Money Matters: An IMF Exhibit -- The Importance of Global Cooperation

Debt and Transition (1981-1989)

Part 5 of 7


Conflict &
(1871 - 1944)

Destruction &
(1945 - 1958)
The System
In Crisis

(1959 - 1971)
the System
(1972 - 1981)
Debt &
(1981 - 1989)
Globalization and Integration
(1989 - 1999)

Regional Economic Integration




Although regional trading blocs are not new, the enormous increase in trade alliances among neighboring countries have resulted in higher tariffs and trade restrictions for countries outside the group. Such regional protectionist measures during the 1930s prolonged the economic malaise of the Great Depression. Hence, region blocs had been initially regarded with suspicion.

Since 1948, over 150 regional trading associations have been formed. Over 65 of those came into existence during the 1980s and 1990s.

Why the rapid rise in the number of trade alliances? What benefits are there for individual member countries? Will the increase in these alliances improve or threaten the growth of world trade?


Regional Trading Associations

The purpose of a regional trade association is to protect and expand trade among neighboring countries through agreements that range from reducing trade barriers to harmonizing internal policies. Overall world trade will also benefit if regional trading associations help members grow without instituting protectionist policies that inhibit trade with outside countries.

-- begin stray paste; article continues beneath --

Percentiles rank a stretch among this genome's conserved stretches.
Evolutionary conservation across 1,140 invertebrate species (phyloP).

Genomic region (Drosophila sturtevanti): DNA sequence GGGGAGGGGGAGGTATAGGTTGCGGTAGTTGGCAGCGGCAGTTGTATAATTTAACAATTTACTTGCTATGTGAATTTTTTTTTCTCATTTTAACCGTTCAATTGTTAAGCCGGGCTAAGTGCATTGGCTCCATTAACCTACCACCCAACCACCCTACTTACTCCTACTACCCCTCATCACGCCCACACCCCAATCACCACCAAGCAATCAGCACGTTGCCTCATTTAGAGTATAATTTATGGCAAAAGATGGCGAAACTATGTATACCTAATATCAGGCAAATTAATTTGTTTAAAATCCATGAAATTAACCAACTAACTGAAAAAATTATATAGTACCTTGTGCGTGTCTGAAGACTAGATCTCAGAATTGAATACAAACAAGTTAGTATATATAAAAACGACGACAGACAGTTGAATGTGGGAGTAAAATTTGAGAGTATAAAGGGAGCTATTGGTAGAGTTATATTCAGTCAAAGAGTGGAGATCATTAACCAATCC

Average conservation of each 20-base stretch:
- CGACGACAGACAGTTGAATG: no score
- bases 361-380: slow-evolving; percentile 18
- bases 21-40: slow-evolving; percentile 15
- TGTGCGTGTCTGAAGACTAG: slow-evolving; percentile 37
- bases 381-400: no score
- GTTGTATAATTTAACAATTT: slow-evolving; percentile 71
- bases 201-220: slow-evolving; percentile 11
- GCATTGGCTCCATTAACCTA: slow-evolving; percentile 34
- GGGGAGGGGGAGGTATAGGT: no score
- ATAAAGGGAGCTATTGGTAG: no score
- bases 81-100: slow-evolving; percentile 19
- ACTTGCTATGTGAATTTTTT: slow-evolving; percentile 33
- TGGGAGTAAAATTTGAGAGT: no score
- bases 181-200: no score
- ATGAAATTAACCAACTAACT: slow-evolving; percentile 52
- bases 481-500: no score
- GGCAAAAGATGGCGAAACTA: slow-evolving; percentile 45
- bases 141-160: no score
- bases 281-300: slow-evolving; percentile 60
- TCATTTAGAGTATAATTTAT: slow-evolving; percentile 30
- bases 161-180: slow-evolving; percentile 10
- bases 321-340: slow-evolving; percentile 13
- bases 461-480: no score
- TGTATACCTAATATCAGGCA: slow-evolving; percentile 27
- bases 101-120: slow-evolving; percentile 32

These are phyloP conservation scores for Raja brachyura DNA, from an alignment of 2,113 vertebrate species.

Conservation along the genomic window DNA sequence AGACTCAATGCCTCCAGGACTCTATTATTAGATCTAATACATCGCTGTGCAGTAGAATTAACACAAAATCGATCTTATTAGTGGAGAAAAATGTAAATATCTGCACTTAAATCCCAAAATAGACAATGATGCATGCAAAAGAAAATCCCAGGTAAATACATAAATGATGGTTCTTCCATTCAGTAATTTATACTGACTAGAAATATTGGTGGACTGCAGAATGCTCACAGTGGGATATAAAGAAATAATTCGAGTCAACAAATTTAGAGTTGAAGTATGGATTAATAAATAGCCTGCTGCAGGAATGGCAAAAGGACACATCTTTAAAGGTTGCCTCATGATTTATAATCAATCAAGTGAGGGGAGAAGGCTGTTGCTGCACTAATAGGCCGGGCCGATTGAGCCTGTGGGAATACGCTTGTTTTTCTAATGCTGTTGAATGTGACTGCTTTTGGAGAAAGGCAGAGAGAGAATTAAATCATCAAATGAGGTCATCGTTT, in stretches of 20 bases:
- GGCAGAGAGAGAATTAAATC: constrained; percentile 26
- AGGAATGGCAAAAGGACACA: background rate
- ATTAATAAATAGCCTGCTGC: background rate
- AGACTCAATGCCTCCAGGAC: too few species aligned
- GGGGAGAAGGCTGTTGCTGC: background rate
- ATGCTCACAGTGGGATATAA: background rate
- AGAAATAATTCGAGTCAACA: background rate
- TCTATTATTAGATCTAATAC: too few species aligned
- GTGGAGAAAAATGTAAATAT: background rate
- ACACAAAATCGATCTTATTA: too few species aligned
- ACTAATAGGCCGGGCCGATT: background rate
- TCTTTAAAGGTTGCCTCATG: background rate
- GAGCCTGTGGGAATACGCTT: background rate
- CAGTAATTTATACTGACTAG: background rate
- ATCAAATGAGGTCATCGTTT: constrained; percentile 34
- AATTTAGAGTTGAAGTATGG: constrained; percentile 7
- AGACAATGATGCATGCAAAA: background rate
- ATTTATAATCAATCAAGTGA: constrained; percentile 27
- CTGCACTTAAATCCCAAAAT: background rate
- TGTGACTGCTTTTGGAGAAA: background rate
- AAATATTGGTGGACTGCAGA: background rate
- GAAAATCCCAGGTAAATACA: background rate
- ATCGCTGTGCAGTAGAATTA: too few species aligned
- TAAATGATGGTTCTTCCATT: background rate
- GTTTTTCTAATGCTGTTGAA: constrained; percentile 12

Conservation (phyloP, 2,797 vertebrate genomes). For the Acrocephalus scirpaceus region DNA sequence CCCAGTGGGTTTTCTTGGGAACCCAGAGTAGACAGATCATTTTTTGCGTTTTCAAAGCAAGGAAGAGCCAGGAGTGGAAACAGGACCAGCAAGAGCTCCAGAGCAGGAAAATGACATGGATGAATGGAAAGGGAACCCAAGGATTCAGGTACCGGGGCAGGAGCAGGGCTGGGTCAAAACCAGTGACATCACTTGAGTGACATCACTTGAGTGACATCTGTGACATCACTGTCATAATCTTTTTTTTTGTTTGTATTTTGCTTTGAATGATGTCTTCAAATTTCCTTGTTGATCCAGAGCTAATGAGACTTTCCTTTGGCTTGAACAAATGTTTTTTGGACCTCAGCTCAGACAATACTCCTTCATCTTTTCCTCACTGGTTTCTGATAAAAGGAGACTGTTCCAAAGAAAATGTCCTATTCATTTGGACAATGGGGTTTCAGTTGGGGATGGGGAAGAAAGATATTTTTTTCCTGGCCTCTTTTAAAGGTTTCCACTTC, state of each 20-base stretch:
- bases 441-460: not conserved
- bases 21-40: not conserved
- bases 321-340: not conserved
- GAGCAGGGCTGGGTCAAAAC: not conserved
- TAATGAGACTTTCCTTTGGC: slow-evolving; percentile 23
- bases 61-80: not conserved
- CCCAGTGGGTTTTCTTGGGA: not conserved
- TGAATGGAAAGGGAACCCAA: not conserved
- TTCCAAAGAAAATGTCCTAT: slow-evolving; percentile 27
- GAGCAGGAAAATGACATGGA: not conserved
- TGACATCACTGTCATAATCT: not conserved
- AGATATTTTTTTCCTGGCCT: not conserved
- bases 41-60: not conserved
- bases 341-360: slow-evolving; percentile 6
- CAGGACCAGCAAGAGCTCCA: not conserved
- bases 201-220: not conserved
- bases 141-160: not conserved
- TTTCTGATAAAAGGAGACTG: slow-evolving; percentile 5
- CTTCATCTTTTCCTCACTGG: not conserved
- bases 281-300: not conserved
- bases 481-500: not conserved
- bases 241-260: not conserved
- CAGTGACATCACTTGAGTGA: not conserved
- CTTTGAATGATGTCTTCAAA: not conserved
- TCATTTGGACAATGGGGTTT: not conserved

Although not all regional trade associations have had positive outcomes, some have certainly thrived. These successes encourage confidence that regional associations will promote trade - both internally, among members, and externally, throughout the world.

The 1980s witnessed huge advances in the most ambitious of all regional integration efforts–the European Community. In the following decade this progress would result in the formation of an economic union that would rival the economic and political might of the United States.

The longest-lived example of a monetary union is Africa’s fourteen member CFA franc zone, which has used a common currency pegged to the French franc since 1948. The zone helped to support Africa’s most successful market integration.


The Asian Tigers

During the 1980s the so-called "Four Tigers" - Hong Kong, South Korea, Singapore, and Taiwan Province of China - achieved astonishing economic growth. In addition, Japan, which already boasted the world's second largest capitalist economy by the 1970s, continued its impressive economic expansion.

Although all are located in East Asia, these areas have acted independently and never formed a regional trading bloc.


Taipei, Taiwan


factory worker in Republic of Korea



Countries Don't
Go Bankrupt
Time Bomb Explodes Solving the Problem Attempted Rescue
Regional Economic Integration The Power of Private Capital Thaw in the East